Studies (view here and here) are now confirming that the presence of nicotine in one’s body, through the use of tobacco products like cigarettes and e-cigarettes, can increase the chances of contracting the virus. Use of tobacco products that contain nicotine cause the user to produce higher numbers of a molecule called the angiotensin-converting enzyme 2, or ACE2. The ACE2 molecule essentially acts like a port of entry that allows the coronavirus to attach itself to the cell, invade it and replicate itself. This can occur not only in our lungs, but in our heart, our intestines, our blood vessels and our muscles. To put it simply, people that smoke or vape have higher ACE2 counts in their bodies due to the frequent use of nicotine. Because the virus uses ACE2 acts as a receptor used to infect cells, a person with higher levels of ACE2 are more likely to be infected if exposed to COVID-19.
In May 2020, Stanford University published a landmark study that found teens and young adults that use e-cigarettes had a five to seven times greater chance of be diagnosed with COVID-19 than those that did not use e-cigarettes. Considering the 2019 YRBS results that documented an increase in youth e-cigarette use, this finding is incredibly concerning. To put this into perspective, there are 52,042 high school students enrolled in Hawai‘i public schools. Using the most recent YRBS data, that translates to nearly 16,000 Hawai‘i high schoolers that used an e-cigarette in the last 30 days, and may be five to seven times more likely to be diagnosed with COVID-19 than their nonsmoking peers. Global pandemic or not, these numbers are unacceptable, but there is an increased urgency for regulatory action in light of the increased risk of COVID-19. With no end in sight for the COVID-19 crisis, it is imperative that Hawai‘i passes comprehensive legislation regulating e-cigarettes to curb usage and protect the health of our keiki.
ENDING THE SALE OF FLAVORED TOBACCO
For the last two years, Hawai‘i has been working to end the sale of flavored tobacco products in the state. When the measure was introduced in 2019, Hawai‘i had a chance to become the first state to pass this progressive legislation. While unfortunately the bill did not pass in Hawai‘i last session, five other states – Massachusetts, Rhode Island, New York, New Jersey, and California – have since enacted legislation to protect their youth from a lifetime of addiction. Recognizing the urgency and importance of this issue, California did not let COVID-19 or historic forest fires impede their efforts to pass legislation this month. This huge win for kids was dampened by the tobacco industry’s efforts to block progress, as they seek a referendum to overturn the new law. This move is likely to only delay the implementation for the next two years, as California voters have repeatedly rejected the industry’s attempts to protect their profits at the expense of our children’s health.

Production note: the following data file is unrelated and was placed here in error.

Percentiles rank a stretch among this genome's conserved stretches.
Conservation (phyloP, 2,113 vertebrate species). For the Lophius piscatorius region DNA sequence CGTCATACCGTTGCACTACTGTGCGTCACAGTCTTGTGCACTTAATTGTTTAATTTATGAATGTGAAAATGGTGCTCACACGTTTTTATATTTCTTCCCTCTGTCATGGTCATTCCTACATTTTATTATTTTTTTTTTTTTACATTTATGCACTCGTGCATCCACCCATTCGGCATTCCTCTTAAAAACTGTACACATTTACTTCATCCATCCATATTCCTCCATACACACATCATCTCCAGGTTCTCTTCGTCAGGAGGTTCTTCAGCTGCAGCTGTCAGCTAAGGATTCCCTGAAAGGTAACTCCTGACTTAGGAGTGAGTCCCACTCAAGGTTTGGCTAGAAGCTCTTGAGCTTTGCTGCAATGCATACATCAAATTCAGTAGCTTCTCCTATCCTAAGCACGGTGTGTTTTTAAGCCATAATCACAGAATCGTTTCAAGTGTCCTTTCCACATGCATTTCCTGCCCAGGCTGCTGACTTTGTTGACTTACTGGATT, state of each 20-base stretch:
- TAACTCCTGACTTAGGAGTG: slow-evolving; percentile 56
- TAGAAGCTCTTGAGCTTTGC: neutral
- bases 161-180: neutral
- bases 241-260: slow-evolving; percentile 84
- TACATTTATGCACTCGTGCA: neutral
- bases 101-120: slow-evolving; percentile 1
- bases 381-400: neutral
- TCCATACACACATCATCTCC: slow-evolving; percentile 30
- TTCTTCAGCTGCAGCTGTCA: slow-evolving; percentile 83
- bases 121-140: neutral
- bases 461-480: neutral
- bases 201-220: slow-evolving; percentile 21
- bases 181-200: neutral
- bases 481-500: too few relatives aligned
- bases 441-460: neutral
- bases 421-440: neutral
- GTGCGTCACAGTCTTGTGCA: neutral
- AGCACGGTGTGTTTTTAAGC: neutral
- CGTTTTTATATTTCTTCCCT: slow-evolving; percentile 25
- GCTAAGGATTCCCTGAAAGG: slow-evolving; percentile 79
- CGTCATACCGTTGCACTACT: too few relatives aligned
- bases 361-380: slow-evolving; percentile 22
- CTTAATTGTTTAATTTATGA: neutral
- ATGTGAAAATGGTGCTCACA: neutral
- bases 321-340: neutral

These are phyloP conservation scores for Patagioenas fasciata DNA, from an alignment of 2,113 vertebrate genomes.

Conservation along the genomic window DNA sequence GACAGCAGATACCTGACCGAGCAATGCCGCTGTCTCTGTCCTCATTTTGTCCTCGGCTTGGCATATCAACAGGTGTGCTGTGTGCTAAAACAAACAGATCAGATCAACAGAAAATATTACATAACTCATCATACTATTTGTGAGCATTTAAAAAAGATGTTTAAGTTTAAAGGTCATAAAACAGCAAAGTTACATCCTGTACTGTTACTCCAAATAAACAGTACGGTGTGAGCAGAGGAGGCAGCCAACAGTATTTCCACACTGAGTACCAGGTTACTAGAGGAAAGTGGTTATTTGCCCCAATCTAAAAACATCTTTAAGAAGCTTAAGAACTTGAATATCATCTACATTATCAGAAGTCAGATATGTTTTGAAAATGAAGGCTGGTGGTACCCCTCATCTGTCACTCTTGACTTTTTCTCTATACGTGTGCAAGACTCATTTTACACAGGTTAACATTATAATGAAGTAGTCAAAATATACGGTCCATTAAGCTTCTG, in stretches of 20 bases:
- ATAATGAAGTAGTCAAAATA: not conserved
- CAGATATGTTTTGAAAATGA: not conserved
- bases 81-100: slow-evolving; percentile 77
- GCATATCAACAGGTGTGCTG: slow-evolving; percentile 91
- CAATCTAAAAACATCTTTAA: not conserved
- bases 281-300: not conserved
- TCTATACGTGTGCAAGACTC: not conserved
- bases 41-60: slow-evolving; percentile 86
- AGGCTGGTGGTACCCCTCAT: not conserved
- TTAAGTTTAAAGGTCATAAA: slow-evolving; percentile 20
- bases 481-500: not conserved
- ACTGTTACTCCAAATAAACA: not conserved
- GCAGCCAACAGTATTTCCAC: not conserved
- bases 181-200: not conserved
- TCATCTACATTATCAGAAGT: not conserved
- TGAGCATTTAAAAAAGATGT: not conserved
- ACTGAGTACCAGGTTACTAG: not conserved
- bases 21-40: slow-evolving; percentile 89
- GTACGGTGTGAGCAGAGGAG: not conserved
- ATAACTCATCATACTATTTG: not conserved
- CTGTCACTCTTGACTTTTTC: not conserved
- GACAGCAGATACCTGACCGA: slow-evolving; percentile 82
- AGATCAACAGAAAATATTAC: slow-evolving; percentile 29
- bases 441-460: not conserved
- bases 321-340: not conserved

The Coalition for a Tobacco-Free Hawaiʻi (CTFH) is committed to continue this work and will advocate for comprehensive regulations on e-cigarettes including: prohibiting the sale of flavored tobacco products, establishing a tax, requiring a tobacco permit and license, and prohibiting online sales in 2021. If you are interested in joining in these efforts, please sign up at act.hiphi.org.
To learn more about CTFH’s efforts to understand tobacco as a social justice issue, please join us at our annual Stakeholder Meeting on October 22, the first ever to be conducted via Zoom. Our featured speaker this year is Rod Lew, the founder and executive director of the Asian Pacific Partners for Empowerment, Advocacy and Leadership (APPEAL). The program will include a speaker on the link between COVID-19 and tobacco use, a panel, and our annual Alaka‘i Awards Ceremony to honor champions in tobacco prevention and control. Join us in registering for the 2020 Coalition for a Tobacco-Free Hawaii’s Stakeholder Meeting to be held on October 22.